NBA to Use High-Tech Rings to Help Detect COVID-19

The NBA released its safety protocol this month with details for the upcoming return of the season, which gives a glimpse into what life will be like in the “bubble” -- an enclosed environment in Orlando, FL, where players will stay largely protected from potential infection.
web md - 2 weeks ago
Behind the Intermittent Fasting Fad  - web md

Behind the Intermittent Fasting Fad

In addition to promoting weight loss, so-called intermittent fasting may deliver a host of other surprising health benefits, from improved heart and brain health, to a lower risk of diabetes, and even a longer life, recent research shows.
web md - 3 weeks ago
COVID Surges Among Young Adults  - web md

COVID Surges Among Young Adults

The spike among those age 20-39 could be explained by a combination of increased testing, rejection of social distancing and the use of masks and continued misconception among young people that they’re not as likely to becoming infected or become seriously ill.
web md - 3 weeks ago
Autoimmune lung disease: Early recognition and treatment helps - harvard

Autoimmune lung disease: Early recognition and treatment helps

Autoimmune diseases occur when the body generates an immune response against itself. Some people with rheumatic or autoimmune diseases, such as rheumatoid arthritis or lupus, develop an autoimmune lung disease. Marked by lung inflammation and possible scarring, it's easier to treat if detected early. The post Autoimmune lung disease: Early recognition and treatment helps appeared first on Harvard Health Blog.
harvard - 3 weeks ago
Video: How to keep your workplace happy despite COVID-19 - positive sharing

Video: How to keep your workplace happy despite COVID-19

The COVID-19 pandemic has shaken workplaces in so many ways. Remote work, social distancing, and staying home is the new normal. Companies are affected, and many of them switched to “survival mode”, trying to keep their business afloat. In the video above I talk to to visionary CEOs about how they handled the COVID-19 crisis … Continue reading Video: How to keep your workplace happy despite COVID-19 →
Despite Predictions, Loneliness Not Rising for Americans Under Lockdown  - web md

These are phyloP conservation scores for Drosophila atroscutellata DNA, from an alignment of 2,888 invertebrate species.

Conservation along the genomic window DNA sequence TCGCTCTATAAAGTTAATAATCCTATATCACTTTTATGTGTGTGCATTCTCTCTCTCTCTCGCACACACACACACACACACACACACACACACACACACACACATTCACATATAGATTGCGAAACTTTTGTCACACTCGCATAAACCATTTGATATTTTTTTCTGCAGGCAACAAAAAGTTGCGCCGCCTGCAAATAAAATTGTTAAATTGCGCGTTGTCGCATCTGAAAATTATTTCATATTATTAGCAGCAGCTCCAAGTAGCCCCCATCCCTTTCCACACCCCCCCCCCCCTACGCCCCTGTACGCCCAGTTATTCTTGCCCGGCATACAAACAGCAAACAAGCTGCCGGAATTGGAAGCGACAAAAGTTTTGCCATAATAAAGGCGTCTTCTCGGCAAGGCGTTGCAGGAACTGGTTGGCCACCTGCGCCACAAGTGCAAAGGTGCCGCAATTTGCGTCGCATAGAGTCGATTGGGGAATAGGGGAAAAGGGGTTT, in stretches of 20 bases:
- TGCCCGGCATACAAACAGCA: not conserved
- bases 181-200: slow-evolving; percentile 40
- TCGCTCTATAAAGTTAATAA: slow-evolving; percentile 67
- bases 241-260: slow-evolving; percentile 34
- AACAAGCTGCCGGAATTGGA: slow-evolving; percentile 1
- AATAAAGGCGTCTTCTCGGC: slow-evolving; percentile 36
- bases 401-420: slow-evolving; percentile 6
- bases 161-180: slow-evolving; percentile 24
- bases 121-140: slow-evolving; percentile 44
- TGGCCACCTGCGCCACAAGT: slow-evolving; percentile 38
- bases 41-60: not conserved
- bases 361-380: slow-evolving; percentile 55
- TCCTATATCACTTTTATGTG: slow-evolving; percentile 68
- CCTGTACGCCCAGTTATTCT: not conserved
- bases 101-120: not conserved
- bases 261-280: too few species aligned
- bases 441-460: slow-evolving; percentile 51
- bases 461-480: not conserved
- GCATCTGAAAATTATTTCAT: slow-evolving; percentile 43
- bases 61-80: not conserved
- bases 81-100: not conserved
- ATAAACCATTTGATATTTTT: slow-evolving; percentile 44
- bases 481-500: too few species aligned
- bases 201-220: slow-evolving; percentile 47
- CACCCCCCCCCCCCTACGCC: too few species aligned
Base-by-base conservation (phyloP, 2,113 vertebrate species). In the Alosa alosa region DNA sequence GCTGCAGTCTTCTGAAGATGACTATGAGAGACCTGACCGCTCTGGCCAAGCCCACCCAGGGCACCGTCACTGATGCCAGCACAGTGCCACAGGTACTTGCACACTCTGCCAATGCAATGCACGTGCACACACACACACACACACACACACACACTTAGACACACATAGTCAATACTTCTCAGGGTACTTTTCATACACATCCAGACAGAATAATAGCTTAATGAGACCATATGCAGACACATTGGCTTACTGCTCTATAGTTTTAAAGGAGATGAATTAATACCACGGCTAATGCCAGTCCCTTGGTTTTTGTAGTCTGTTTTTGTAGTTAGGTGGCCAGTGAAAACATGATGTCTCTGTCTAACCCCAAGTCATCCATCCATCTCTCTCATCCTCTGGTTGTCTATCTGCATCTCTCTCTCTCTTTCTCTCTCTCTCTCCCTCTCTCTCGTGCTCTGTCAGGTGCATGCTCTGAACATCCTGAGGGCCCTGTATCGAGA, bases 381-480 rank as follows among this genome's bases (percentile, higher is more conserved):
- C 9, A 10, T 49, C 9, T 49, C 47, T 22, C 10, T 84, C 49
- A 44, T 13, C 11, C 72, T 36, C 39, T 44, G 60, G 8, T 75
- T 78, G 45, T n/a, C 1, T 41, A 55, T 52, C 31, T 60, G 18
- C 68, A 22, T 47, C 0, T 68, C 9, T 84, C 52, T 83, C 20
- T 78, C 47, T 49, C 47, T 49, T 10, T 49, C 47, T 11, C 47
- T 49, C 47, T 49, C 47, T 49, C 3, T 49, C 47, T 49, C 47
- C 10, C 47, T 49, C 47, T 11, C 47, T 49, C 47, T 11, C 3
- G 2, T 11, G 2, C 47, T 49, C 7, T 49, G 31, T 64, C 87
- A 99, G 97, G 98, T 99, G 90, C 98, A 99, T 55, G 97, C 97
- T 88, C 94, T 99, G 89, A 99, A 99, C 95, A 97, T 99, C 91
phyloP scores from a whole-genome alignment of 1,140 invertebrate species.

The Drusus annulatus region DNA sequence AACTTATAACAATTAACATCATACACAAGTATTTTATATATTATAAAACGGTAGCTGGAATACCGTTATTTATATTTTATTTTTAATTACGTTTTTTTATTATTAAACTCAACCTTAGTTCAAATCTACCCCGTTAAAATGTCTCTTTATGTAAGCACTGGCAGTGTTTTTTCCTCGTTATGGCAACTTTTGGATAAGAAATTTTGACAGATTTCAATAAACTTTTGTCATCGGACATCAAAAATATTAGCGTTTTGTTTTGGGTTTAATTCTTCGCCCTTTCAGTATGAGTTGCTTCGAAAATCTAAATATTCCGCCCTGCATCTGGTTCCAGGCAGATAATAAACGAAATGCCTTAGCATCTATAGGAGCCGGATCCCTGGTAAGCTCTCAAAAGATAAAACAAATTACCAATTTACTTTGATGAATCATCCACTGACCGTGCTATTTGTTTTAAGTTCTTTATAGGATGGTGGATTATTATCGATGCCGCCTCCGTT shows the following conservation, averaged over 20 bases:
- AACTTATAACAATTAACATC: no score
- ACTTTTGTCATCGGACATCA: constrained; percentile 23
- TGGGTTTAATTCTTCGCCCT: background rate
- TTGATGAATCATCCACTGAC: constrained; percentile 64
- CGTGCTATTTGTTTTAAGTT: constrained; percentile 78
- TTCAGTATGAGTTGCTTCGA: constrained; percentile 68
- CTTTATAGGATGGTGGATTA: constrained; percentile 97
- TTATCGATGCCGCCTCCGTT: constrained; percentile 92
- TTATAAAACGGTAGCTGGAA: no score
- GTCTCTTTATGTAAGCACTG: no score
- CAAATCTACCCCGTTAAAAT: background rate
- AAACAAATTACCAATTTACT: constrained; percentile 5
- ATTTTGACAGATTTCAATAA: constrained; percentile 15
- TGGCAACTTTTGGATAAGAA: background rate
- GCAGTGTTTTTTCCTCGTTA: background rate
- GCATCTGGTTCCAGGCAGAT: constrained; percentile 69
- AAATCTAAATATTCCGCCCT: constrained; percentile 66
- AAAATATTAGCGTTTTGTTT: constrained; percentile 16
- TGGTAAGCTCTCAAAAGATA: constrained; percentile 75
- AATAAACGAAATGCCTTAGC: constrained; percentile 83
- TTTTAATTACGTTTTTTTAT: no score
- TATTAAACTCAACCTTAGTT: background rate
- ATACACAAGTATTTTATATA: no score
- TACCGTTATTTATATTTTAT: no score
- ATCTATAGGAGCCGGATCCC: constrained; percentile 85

Despite Predictions, Loneliness Not Rising for Americans Under Lockdown

Since the early days of the coronavirus pandemic, experts have worried that social distancing and stay-at-home orders would lead to a surge in loneliness. But a new U.S. study suggests it has not played out that way.
web md - 3 weeks ago
C. diff. Infections Double Death Risk  - web md

C. diff. Infections Double Death Risk

Hospitalized patients infected with the dangerous diarrhea bug Clostridium difficile (C. diff.) face more than twice the risk of dying than hospitalized patients without the infection, a Dutch study shows.
web md - 3 weeks ago
How COVID is Affecting U.S. Food Supply Chain  - web md

How COVID is Affecting U.S. Food Supply Chain

During the pandemic, meat processing businesses appeared to be the weakest link throughout the food supply chain. Meat processing plants have been virus hot spots as workers have fallen ill with COVID-19, some of them dying.
web md - 3 weeks ago
People With HIV Still Live Shorter, Sicker Lives  - web md

People With HIV Still Live Shorter, Sicker Lives

HIV may not be the death sentence it was 20 or 30 years ago, but people who are HIV-positive still face much shorter lives than other adults -- even if they're treated with medications that make the virus undetectable.
web md - 3 weeks ago
Olive oil or coconut oil: Which is worthy of kitchen-staple status? - harvard

Olive oil or coconut oil: Which is worthy of kitchen-staple status?